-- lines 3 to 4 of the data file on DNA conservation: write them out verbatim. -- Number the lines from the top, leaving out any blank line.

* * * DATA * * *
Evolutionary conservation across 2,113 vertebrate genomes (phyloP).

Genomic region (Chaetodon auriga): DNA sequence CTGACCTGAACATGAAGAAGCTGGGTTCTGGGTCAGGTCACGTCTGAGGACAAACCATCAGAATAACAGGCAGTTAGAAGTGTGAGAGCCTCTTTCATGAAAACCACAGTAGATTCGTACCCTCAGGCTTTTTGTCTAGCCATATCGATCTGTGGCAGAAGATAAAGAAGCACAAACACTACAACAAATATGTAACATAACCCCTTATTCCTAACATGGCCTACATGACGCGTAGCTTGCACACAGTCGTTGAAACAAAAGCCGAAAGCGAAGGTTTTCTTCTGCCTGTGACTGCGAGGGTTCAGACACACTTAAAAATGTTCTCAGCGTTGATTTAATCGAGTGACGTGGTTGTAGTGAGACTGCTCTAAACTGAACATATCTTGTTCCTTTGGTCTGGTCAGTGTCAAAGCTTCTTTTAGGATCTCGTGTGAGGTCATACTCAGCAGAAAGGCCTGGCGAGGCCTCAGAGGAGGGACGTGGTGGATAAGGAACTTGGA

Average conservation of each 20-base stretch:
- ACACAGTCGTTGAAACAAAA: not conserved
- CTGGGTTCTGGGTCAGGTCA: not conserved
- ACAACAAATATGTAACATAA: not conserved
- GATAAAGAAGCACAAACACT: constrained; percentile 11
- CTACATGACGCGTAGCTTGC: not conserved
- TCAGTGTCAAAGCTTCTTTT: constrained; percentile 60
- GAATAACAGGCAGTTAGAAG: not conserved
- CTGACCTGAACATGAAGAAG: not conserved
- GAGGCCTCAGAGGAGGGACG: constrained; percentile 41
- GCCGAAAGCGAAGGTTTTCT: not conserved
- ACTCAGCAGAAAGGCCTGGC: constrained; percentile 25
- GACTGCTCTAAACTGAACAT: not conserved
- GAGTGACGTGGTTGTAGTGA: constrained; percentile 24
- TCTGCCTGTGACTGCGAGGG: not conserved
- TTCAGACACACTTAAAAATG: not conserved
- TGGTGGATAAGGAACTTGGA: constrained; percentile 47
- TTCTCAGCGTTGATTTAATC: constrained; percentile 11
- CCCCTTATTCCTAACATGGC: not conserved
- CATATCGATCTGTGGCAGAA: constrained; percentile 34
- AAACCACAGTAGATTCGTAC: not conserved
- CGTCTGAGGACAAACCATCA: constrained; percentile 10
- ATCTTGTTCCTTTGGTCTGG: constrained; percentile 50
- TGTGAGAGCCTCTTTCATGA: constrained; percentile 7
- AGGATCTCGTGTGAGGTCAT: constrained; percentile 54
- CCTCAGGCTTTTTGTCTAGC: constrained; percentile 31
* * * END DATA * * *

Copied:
Average conservation of each 20-base stretch:
- ACACAGTCGTTGAAACAAAA: not conserved